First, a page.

Angry union leaders have uncovered what they claim is a confidential plan to close the Ryton car factory - dated back to 2003.
On the eve of another meeting between the two sides, the Transport & General Workers' union said the carmaker had also pursued a dual strategy to close the plant while also applying for British Government money.
The document, drawn up by Peugeot management, looked at the impact of closing the firm's factory.
Peugeot has denied any knowledge of the report, which union leaders said was further evidence of the carmaker breaking their word over their decision to close Ryton.
The move comes as the £1 million advertising campaign urging people not to buy Peugeot cars was launched across the country yesterday.
The campaign, which involves newspaper and billboard adverts, is aimed at putting pressure on Peugeot to change its decision over its plans to close Ryton next year with the loss of 2,300 jobs.
Jim O'Boyle, T&G convenor at Ryton, said: "On April 18, when Jean Martin Folz the chief executive made his announcement to cease production at the Ryton plant, by failing to consult with the workforce he broke the law.
"He also broke his word. Folz himself had said he would talk to the unions prior to any decision being made. So much for honesty."
Mr O'Boyle said a confidential report had been commissioned into closing Ryton at the same time the company applied for a government grant to modernise the factory.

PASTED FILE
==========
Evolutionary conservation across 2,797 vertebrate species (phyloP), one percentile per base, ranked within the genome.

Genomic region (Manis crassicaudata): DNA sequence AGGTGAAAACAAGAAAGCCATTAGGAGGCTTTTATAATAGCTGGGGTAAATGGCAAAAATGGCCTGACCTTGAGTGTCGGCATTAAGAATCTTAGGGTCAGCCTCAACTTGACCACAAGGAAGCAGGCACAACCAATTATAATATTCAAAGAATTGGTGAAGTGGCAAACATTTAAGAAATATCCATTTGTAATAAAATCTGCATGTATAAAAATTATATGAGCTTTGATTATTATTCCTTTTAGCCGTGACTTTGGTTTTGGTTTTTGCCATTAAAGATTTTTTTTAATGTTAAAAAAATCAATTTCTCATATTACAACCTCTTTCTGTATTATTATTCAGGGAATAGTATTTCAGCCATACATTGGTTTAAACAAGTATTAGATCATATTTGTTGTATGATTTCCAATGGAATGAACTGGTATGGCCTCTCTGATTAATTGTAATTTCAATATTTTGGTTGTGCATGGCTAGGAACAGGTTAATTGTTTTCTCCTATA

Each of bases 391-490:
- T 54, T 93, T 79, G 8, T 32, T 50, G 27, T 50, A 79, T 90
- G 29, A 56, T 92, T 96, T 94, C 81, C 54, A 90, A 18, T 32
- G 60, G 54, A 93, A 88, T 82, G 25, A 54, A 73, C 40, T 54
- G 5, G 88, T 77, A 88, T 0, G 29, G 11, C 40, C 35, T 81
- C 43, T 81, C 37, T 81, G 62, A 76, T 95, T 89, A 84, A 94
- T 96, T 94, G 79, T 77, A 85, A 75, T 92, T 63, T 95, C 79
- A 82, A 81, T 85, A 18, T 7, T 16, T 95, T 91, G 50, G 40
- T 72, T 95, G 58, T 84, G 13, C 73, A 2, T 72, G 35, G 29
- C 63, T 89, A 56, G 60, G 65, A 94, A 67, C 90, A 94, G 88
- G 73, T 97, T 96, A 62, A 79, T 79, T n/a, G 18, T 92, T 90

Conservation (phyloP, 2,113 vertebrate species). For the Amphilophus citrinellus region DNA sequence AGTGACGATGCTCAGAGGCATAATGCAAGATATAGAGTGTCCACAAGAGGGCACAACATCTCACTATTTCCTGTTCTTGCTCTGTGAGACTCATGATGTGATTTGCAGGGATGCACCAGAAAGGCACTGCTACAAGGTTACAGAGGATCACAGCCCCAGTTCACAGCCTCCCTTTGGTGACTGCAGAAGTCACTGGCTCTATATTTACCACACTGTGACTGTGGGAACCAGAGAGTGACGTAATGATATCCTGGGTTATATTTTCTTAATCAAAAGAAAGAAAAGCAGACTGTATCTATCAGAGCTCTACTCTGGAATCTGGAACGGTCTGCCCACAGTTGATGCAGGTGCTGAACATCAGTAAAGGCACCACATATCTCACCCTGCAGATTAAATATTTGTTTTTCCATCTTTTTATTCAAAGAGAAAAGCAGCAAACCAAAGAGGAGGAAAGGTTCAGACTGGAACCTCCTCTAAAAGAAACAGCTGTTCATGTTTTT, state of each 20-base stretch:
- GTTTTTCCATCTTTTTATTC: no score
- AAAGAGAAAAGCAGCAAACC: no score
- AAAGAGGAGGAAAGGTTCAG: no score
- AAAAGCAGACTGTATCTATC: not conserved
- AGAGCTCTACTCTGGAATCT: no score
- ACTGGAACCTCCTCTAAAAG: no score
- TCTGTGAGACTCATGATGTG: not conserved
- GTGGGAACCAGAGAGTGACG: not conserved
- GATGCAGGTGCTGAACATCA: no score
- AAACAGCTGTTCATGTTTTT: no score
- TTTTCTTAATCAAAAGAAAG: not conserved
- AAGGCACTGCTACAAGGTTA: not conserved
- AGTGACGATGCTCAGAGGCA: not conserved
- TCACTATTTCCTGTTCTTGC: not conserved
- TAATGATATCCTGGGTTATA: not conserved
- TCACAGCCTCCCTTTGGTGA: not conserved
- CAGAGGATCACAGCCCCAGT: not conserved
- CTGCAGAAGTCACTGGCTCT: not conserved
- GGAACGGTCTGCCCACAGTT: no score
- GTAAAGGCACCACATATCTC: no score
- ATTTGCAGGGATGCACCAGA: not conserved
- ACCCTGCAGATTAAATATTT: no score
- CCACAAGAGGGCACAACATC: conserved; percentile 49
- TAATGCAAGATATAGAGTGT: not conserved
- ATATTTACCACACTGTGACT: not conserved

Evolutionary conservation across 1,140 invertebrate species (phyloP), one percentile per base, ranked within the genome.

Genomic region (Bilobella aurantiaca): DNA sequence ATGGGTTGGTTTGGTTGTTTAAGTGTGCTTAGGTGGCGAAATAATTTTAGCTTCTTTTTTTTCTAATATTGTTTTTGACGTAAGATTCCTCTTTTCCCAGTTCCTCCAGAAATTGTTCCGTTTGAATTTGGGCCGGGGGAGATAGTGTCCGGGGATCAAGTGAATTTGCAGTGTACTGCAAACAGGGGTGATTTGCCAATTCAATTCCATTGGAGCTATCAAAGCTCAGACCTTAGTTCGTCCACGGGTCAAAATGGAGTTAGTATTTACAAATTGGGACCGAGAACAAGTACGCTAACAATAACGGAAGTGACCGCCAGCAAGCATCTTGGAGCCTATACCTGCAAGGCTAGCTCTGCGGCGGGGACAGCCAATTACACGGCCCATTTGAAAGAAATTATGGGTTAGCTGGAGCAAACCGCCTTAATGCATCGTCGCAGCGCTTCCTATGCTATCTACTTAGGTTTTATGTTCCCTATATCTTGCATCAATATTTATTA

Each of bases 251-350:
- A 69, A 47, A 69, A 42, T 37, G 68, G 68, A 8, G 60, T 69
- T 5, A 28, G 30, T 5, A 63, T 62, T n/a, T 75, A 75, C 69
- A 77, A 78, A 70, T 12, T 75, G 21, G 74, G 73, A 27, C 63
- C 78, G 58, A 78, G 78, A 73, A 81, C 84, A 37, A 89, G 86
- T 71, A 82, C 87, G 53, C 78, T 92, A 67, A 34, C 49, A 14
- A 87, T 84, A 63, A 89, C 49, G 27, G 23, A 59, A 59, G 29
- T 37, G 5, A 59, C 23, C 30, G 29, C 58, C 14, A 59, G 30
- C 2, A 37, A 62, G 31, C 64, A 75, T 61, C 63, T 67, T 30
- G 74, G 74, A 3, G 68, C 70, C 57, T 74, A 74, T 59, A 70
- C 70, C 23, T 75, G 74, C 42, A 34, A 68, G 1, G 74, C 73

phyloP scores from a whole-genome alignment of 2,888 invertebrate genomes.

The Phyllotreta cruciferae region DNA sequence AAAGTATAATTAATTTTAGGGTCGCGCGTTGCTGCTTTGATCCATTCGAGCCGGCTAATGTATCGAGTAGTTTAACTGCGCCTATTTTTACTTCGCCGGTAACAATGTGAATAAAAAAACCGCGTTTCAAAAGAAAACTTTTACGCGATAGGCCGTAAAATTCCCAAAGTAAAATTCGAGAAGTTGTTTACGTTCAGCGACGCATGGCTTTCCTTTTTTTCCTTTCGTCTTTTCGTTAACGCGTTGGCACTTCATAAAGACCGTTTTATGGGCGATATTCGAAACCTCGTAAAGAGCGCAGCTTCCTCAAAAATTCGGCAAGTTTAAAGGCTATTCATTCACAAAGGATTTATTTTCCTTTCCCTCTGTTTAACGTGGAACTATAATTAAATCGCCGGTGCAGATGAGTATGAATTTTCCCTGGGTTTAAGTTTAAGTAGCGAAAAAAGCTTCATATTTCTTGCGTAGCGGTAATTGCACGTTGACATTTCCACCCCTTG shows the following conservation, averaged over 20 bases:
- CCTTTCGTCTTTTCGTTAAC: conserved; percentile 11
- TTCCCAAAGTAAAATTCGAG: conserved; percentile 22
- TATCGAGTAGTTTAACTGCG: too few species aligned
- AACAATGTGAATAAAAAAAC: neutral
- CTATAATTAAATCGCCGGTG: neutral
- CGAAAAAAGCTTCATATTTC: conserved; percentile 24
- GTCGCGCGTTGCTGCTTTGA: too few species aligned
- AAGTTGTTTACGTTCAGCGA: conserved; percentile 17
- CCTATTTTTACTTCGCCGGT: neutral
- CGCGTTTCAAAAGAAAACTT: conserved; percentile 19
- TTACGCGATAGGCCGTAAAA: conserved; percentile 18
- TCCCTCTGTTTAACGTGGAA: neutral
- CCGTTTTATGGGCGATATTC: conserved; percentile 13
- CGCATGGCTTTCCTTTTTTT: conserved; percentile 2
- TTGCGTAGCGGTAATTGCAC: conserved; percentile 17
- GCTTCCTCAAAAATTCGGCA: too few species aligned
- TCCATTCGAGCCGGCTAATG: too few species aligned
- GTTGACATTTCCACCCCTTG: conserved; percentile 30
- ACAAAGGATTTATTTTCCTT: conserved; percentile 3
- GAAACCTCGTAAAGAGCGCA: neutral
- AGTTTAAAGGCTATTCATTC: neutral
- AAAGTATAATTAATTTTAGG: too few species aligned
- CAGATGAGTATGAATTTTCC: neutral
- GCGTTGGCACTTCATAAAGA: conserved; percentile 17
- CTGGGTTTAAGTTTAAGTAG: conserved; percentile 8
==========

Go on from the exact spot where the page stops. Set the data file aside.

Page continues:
He said: "There had been rumours about this plan for a while, but now one of the chaps who was part of the team which wrote it has come forward.
"It is all about the financial impact, sales impact and cost of shutting the Peugeot factory in the UK - and that means Ryton.
"Peugeot has always denied knowledge of this report, then they say it was to do with the end of the D shift which went in April 2004.
"But the D shift was always a short term measure and the end was always agreed with them.
"First the company denies the report and then says it is for something else. It is a crazy situation."
This coupled with Peugeot's decision to decline the £14.6 million DTI grant towards the upgrade of Ryton meant the company was never serious about retaining the site, Mr O'Boyle said.
"In 2002/3 when they applied for the DTI grant, they were getting the factory ready in Slovakia.
"On the balance of probabilities, it's reasonable to believe they were just stalling while they were getting the new factory ready at Trnava."
Jon Goodman, director of communications at Peugeot, said: "This is absolute nonsense. There is no truth in this at all.
"We have been involved in Ryton throughout and have done everything possible to keep the plant viable." ..SUPL: